Essay about Socrates

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SOCRATES THE PHILOSOPHER Socrates is a noteworthy and important historical figure as a philosopher, because of his and his pupils’ influence on the development of the philosophical world. His teachings, famous arguments, and ideas began the outgrowth of all later western philosophies. Born in 469 BC just outside of Athens, Socrates was brought up properly, and thoroughly educated. He was raised as most Athenians; developing both physical and mental strengths. Socrates then went on to learn from Archelaus the philosopher. Here he studied astronomy, mathematics, and was introduced to philosophy, which was a new concept at the time. Archelaus taught of explanations for the world with a scientific approach. Socrates, however, turned away…show more content…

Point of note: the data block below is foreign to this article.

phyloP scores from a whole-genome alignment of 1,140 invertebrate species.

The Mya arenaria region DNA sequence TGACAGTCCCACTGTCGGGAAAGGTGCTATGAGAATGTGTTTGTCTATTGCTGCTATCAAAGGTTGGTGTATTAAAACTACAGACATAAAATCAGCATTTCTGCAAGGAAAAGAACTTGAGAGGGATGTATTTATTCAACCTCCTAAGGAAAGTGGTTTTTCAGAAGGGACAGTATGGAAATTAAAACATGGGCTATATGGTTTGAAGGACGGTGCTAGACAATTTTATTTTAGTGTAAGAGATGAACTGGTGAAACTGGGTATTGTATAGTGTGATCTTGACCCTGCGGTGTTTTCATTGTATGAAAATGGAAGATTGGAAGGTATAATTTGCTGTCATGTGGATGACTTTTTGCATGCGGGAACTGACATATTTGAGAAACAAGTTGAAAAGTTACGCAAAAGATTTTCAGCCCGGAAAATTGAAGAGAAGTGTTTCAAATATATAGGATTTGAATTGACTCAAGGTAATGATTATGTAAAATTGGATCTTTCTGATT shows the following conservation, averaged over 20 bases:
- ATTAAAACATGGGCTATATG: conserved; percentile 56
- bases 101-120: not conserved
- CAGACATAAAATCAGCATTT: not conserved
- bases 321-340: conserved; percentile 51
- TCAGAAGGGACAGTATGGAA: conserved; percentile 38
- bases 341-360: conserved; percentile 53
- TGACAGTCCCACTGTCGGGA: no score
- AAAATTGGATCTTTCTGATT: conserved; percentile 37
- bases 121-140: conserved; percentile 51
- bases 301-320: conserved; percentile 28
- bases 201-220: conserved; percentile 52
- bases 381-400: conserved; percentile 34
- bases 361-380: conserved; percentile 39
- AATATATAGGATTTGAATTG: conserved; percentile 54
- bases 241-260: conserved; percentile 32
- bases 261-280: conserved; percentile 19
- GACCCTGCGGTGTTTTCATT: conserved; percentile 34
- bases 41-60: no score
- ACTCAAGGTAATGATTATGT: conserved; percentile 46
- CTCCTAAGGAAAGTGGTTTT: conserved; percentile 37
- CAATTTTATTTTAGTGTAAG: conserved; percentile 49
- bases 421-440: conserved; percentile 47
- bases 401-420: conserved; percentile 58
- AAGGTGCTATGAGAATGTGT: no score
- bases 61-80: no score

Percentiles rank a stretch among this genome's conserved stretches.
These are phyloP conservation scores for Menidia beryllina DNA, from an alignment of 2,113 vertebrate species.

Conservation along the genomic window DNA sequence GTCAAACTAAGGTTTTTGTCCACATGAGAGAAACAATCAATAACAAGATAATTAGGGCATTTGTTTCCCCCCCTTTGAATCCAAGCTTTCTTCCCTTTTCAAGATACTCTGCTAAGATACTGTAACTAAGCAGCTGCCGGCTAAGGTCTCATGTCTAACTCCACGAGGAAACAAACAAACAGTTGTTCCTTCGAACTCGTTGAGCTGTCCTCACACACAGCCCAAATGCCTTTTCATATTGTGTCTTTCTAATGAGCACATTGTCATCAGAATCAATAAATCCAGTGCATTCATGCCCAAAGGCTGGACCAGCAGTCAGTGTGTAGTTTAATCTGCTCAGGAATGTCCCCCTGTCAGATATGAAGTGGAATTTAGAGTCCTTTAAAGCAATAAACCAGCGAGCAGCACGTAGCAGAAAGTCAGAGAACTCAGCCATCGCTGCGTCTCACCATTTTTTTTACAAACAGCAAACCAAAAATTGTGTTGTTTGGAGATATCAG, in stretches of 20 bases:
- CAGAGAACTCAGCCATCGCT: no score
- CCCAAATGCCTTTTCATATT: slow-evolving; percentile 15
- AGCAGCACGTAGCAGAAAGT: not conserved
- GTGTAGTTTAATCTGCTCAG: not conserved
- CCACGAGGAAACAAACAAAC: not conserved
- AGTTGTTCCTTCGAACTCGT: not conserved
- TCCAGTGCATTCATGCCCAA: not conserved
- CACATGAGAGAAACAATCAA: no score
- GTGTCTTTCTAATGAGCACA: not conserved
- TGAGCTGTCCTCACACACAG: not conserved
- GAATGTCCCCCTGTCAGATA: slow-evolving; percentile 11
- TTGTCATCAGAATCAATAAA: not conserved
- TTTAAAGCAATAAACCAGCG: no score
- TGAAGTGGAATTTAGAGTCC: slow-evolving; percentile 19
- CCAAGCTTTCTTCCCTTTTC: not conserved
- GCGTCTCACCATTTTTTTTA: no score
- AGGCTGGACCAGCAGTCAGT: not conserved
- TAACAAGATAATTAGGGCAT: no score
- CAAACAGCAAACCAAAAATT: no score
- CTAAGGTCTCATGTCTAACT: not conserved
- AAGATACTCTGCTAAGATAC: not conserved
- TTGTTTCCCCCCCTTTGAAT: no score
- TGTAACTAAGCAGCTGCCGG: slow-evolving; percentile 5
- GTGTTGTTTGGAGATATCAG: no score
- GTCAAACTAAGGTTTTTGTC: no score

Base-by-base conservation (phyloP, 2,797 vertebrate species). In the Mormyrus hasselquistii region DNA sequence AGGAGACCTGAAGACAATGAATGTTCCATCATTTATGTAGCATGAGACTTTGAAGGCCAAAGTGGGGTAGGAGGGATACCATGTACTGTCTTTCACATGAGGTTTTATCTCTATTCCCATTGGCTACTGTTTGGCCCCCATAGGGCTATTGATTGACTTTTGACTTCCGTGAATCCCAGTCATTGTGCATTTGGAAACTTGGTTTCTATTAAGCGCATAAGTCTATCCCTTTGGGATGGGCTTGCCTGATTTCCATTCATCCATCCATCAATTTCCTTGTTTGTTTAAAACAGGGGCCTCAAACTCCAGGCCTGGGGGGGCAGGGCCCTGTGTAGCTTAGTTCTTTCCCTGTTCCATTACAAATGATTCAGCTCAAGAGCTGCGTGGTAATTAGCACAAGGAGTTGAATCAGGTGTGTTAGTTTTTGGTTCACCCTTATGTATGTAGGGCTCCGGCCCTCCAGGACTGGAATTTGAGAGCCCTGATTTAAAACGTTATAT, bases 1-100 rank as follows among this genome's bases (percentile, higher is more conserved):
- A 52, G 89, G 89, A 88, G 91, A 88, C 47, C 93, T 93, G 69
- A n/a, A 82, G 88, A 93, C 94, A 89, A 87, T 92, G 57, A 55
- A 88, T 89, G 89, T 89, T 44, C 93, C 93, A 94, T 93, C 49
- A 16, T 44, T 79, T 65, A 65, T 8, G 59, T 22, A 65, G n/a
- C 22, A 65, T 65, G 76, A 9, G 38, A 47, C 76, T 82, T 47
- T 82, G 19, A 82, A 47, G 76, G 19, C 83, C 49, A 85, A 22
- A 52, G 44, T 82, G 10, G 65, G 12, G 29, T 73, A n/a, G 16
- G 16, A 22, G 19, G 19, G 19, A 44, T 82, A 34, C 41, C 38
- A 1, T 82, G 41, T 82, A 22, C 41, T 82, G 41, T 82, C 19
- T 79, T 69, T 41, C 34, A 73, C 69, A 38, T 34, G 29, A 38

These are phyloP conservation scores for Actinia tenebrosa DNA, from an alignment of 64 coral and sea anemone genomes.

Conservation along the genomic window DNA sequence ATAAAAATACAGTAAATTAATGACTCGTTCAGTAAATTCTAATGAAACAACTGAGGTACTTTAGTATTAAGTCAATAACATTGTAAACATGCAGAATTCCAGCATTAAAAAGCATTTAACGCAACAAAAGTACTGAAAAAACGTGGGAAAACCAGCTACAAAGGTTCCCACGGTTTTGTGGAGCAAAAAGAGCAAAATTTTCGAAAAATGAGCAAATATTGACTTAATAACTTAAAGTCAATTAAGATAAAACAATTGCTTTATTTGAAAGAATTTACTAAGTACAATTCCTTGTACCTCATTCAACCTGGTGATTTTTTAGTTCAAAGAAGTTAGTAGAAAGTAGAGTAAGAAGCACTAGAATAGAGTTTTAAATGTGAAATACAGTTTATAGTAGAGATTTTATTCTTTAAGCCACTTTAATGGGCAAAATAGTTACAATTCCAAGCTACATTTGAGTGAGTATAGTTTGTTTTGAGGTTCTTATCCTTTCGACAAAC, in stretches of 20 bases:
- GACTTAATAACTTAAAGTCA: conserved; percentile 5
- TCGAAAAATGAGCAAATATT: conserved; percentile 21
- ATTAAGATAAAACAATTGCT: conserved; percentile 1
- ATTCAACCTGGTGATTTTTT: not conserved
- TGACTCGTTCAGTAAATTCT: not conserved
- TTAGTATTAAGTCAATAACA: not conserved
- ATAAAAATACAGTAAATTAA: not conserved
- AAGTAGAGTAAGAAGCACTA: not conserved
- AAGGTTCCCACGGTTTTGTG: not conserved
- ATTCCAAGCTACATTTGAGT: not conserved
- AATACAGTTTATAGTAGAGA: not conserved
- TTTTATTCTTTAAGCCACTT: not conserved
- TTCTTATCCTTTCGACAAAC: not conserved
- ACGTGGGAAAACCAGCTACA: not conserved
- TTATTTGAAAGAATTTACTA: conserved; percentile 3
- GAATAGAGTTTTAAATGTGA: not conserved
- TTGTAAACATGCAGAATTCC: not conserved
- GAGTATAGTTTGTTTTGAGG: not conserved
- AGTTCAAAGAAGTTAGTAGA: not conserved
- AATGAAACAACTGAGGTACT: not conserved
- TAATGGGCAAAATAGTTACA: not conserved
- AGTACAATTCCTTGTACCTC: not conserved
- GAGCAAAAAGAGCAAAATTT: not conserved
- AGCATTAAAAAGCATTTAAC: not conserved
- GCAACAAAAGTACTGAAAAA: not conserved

This means, for example, that when we think of characteristics such as roundness, we only picture ideas of it like a ball or a wheel. Therefore, he assumed that we only understand specific things that participate in our lives. In his search for the inner truth of oneself, Socrates theorized the explanation to the question of what the goals of life are. He concluded that everyone tries to find the meaning of happiness and goodness in their existence. This is the purpose of life. However, true happiness comes in many forms and is disguised in a way that people spend their lives looking for goodness, but finding only the evil in which it is concealed. The only way to discover true happiness, goodness, and the right way, is to fully understand oneself. Socrates did not believe in the Greek gods or religion. He had his personal view of god. Socrates felt that there must be some form of divine power because everyone seemed to believe in some kind of god and religion. He also believed in a sort of immortality. He hypothesized that there was an afterlife. His explanation for it was that people who had achieved goodness in their lives knew where they were going afterwards, and that evil people tried to ignore the fact that immortality existed. He preached that the soul was a person’s true being, and that our goodness in life reflected on the goodness of our souls. According to Socrates, each individual

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